Still in many companies, the concept of sales strategy is always used as a definition of turnover or market share targets. But with this approach efficient marketing and sales work is not possible. Important questions remain unanswered such as:
- Which products should be pushed forward, which ones are kept?
- Which customer segments should be addressed and pushed?
- Which revenue significance they should have?
- How many and from which market segments new customers should be acquired?
- Which sales and marketing capacities should be used for this purpose?
- How products or services should be positioned in relation to the individual customer segments and markets to achieve the objectives?
- Which marketing measures with what effort are necessary to achieve the sales targets?
Without having these and many other points defined in advance by a clear and detailed cross-functional sales & marketing strategy and without the strategy being “vaccinated” by all those employees affected, a large part of the sales staff and marketers only run around with their intuitive and locally coloured strategies (i.e. without a clear plan and concept). Achieving the strategic objectives is then rather a coincidence.
Example analytical tools for the sales strategy:
- Portfolio Analysis
- Analysis of competition
- Life cycle analysis
- Strategic success factors
- Customer satisfaction
- Trend analysis
Only if the individual salesperson, internal sales team member and marketing employee do understand, accept and make the strategy his own, they will align their activities according to the strategy.
The existence of a sales strategy is not everything, however. So that it produces effect, it must also include the right statements and measures. In doing so, the differentiation against the marketing strategy is not always easy. The following aspects however, should be included:
- Objectives for products, customers and market segments (often the interface to the marketing strategy)
- Objectives for existing and new customers and for the main sales processes
- Definition of planned success rates (KPI’s)
- Definition of the necessary sales activities to achieve the goal (number of contacts, quotes, etc.)
- Input from supporting marketing measures (customer events, trade fairs, sales promotion measures, Email campaigns, print advertising, etc.)
- Organizational assigning of objectives and activities (who is responsible for what and when).
- activity planning by sales area, key account, customer segment
- Qualification measures
The best sales strategy objectives do not make sense if they are not translated into activities. Simply put, “You can’t manage objectives, but just the activities. ”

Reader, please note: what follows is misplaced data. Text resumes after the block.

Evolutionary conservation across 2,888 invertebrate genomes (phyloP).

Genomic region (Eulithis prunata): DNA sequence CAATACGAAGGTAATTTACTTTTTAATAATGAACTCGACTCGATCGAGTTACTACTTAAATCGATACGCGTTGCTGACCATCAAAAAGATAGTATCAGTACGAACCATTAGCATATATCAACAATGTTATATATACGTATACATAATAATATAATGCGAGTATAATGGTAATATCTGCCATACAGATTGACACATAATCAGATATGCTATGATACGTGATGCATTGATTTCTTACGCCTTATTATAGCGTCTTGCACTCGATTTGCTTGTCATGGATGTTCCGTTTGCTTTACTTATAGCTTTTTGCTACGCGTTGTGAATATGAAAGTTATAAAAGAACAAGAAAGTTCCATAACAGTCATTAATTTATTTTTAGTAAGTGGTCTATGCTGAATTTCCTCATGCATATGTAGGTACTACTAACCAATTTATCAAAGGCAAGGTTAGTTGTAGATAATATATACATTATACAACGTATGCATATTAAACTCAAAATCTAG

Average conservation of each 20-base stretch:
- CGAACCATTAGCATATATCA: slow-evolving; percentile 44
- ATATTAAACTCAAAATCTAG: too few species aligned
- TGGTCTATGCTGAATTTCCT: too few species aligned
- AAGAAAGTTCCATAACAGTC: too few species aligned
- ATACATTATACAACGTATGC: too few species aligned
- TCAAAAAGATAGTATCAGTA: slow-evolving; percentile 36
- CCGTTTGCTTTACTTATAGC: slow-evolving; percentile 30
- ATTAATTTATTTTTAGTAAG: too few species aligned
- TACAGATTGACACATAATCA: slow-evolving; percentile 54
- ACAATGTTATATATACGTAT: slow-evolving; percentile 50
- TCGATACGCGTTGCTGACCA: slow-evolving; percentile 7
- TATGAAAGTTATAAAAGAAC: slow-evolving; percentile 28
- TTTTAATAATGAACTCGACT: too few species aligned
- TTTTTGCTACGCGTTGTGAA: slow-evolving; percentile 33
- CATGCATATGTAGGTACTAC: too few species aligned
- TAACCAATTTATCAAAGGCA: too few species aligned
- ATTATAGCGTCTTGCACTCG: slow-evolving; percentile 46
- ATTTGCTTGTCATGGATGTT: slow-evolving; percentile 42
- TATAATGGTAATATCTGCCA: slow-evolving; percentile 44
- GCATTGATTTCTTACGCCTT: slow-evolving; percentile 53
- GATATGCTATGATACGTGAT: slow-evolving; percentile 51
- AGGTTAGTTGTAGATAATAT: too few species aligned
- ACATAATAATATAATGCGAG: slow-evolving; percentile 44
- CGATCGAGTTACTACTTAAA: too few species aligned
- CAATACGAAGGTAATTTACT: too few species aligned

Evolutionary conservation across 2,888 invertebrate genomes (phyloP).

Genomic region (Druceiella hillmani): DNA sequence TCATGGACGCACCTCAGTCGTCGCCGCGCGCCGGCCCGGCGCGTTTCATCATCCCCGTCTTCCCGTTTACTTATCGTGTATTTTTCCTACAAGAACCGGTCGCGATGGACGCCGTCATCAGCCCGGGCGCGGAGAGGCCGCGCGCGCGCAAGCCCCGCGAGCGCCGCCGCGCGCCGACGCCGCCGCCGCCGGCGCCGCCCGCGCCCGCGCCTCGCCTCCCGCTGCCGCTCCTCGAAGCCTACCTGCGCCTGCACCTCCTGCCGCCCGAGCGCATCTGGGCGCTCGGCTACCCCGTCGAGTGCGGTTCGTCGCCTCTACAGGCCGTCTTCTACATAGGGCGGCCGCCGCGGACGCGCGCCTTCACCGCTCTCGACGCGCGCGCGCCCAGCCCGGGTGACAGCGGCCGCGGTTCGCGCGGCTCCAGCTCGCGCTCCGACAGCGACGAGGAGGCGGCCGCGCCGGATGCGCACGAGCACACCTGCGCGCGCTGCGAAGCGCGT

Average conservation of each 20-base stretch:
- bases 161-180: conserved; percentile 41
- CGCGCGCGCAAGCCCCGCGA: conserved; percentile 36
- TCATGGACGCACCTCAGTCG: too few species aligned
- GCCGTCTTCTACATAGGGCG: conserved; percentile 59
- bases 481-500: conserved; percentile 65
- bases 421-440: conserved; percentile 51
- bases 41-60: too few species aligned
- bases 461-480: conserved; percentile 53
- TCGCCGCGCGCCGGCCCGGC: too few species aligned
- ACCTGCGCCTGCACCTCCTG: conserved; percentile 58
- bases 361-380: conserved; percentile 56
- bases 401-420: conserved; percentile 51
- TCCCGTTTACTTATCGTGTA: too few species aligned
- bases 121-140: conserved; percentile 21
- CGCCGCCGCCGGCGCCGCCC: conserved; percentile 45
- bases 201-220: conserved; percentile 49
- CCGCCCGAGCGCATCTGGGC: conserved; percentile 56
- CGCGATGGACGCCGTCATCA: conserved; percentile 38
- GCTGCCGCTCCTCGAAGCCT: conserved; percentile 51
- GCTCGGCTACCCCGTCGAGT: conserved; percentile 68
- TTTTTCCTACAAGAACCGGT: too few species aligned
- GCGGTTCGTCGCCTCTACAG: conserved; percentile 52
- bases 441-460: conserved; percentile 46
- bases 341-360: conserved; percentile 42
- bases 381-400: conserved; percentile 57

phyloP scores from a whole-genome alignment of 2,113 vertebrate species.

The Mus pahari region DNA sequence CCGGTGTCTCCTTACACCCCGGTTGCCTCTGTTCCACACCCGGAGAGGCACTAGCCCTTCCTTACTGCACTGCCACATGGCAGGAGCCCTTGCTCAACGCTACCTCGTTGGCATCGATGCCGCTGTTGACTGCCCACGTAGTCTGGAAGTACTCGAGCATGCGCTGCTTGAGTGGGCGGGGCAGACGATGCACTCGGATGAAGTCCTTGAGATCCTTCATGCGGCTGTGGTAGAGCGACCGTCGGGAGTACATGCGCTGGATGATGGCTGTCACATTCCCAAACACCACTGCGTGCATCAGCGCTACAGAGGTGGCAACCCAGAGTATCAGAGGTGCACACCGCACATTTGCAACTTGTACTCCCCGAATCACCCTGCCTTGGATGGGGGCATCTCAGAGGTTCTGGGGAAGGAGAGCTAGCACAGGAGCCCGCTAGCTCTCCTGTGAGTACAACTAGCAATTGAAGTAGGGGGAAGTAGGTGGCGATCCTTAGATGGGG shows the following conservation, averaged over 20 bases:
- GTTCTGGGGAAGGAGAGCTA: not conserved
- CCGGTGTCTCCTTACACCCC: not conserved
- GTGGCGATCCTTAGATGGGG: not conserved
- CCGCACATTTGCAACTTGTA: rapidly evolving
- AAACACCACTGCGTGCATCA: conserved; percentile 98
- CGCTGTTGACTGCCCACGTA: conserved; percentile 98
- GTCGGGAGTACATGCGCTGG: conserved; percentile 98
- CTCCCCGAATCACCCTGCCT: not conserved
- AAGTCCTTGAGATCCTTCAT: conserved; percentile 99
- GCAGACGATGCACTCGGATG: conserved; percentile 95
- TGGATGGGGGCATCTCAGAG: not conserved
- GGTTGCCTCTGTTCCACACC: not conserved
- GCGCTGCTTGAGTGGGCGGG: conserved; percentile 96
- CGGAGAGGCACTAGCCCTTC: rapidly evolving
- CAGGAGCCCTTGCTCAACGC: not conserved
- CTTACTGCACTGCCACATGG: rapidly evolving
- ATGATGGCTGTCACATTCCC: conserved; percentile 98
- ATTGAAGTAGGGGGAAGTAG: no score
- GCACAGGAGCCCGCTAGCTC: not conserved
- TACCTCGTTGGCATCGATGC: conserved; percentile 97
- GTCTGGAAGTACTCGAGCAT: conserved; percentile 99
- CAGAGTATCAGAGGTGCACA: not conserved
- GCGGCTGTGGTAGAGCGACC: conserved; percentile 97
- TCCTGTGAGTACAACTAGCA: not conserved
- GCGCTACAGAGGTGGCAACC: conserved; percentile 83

The activity planning therefore is an important element for operational implementation of the sales strategy. For each stage of the process, the necessary activities have to be planned and then made measurable by appropriate KPI’s (e.g. attracting x new customers by y promotions. KPI = Number of planned versus scored new customers in the planned period).
Only structuring sales processes is not enough. Process execution also needs to be measured and evaluated.
Individual Sales and
The term KPI stands for Key Performance Indicator and refers to metrics that make the activities and target achievements in the company comprehensible and tangible in numbers.
KPIs are suitable to ensure the success of the sales and marketing strategy and review performance of activities. KPIs enable management and controlling to analyze the processes within the company and monitor them consistently This makes processes and measures customizable and optimizable.
Typical questions include:
- Which of the objective-critical sales activities will (have been) actually performed?
- How efficient does sales work in the individual sales processes?
- Which objectives exist for each process step and what is the result?
- How probable is the objective achievement and what is still missing to achieve the targets?
- How and at what intervals are results measured and what happens then?
Often the controlling defined indicators do not correspond to what the sales or marketing needs to be usable as an early indicator. So are almost all KPI’s in sales related to the past. As a result, problems are only put on the table when the company is already affected by the consequences.
This problem also often arises in the context of new customer generation and pipeline management, where there are little or no indicators of possible and probable new business.
With a customer and market-specific sales monitoring system the user posses an all-encompassing information tool for all sales, customer, competitive and market situations. Sales metrics finally are forming the sales targets for each sales process.
Such as the following key figures for the sales areas should be reported monthly or quarterly to perform success analysis:
- Number of calls “per salesman”
- Number of calls per customer
- Number of new customers
- Ratio of quotations to orders
- Measuring Results
- Value of open orders/pipeline
- Number of lost customers
- Contribution margin per customer
- Contribution margin per product
- Average order size
The customized metrics system should be built individually, and in terms of overall and individual targets, such as an integrated metrics system called “Sales Balanced Scorecard,” which incorporates multiple perspectives meaningfully weighted.